Like a lot of debate viewers, I thought “unforced error” when Mitt Romney made his little joke about PBS funding during the debate on Wednesday night. It was sure to get attention since it represented, I believe, 50% of the budget cuts Romney was willing actually to identify in order to accomplish something like 50% funding reductions for non-defense discretionary spending over the next decade if his or Paul Ryan’s fiscal blueprints are adopted. And when you are trying to shake your rep as a soulless corporate company-closer, it’s probably not the best idea in the world to single out Big Bird, the beloved symbol of the most beloved children’s program of all time. Presumably, Romney momentarily forgot he wasn’t in a primary debate, where eliminating funding for public broadcasting (and indeed, for all the arts and humanities) has been a crowd-pleaser for many years.

As Charles Pierce points out in his inimitable way:

My wife, a journalist and something of a sage in these matters, warned me that the whole Big Bird thing was going to be the moment that echoed longest from Wednesday night’s debate. I was doubtful, in large part because I’d heard him say it all over Iowa last January and it didn’t seem to resonate with the god-enfeebled hayshakers out there at all. Now, though, it’s all people are still talking about. (On Hardball Thursday night, Chris Matthews, on whose last nerve Romney has been tromping all year, broke the “pissant” barrier on cable television by flaming the president for not confronting Romney over “this pissant argument about public broadcasting.”) If Romney is not hereafter haunted at various campaign stops by people in Big Bird suits carrying tin cups and singing, “Buddy, Can You Spare A Dime?” — well, I’m going to be very disappointed by the modern American political imagination. Dick Tuck would have had Oscar The Grouch popping out of every trash can on the motorcade route by now.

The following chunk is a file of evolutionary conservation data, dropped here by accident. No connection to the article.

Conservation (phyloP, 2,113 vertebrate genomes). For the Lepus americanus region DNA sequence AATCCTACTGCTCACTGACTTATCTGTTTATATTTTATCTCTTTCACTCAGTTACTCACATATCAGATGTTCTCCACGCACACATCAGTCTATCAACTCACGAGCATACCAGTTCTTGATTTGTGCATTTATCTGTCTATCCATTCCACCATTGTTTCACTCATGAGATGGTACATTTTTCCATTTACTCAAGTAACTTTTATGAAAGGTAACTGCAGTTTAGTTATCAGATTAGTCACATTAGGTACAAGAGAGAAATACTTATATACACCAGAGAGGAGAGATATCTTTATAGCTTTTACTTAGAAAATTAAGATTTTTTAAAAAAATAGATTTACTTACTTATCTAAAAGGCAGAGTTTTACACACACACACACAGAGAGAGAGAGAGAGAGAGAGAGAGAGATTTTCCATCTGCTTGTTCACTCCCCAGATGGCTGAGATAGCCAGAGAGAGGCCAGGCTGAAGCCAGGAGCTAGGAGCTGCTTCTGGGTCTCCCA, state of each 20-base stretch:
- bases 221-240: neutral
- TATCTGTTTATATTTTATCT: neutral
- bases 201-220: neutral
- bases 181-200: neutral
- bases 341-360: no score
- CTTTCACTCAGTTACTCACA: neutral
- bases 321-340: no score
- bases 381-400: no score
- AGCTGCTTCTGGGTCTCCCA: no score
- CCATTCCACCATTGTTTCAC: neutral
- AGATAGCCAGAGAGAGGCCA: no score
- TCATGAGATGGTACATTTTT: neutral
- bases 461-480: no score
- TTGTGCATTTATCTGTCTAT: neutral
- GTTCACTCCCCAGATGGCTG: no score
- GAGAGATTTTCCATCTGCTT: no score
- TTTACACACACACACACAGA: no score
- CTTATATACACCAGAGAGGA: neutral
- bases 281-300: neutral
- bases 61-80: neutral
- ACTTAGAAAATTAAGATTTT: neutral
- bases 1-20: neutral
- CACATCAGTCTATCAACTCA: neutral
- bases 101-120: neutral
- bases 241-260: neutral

But Pierce makes a more subtle point as well: the vast house of cards of Romney’s whole fiscal scheme rests decisively at this point on his claim that he can offset the revenue cost of tax cuts (and make them non-regressive!) by sharply limiting tax deductions, quite possibly via a deduction “cap.” And given the enormous political power of the lobbies defending most major deductions (e.g., the housing and financial industries), any reduction in deductions is almost certainly going to hit the charitable contribution deduction, and hard. How do you think those contribution drives at your local PBS station are going to go, then? Will frantic cup-rattlers be reduced to saying: “Give now, or the Cookie Monster gets it”?

So Romney’s aiming to fricassee Big Bird on multiple fronts, it seems. And for a pol whose entire pitch depends so heavily on obfuscation of details and denial of any tangible consequences of his policies other than sunshine and good times, that’s not necessarily a negligible thing.

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Ed Kilgore is a political columnist for New York and managing editor at the Democratic Strategist website. He was a contributing writer at the Washington Monthly from January 2012 until November 2015, and was the principal contributor to the Political Animal blog.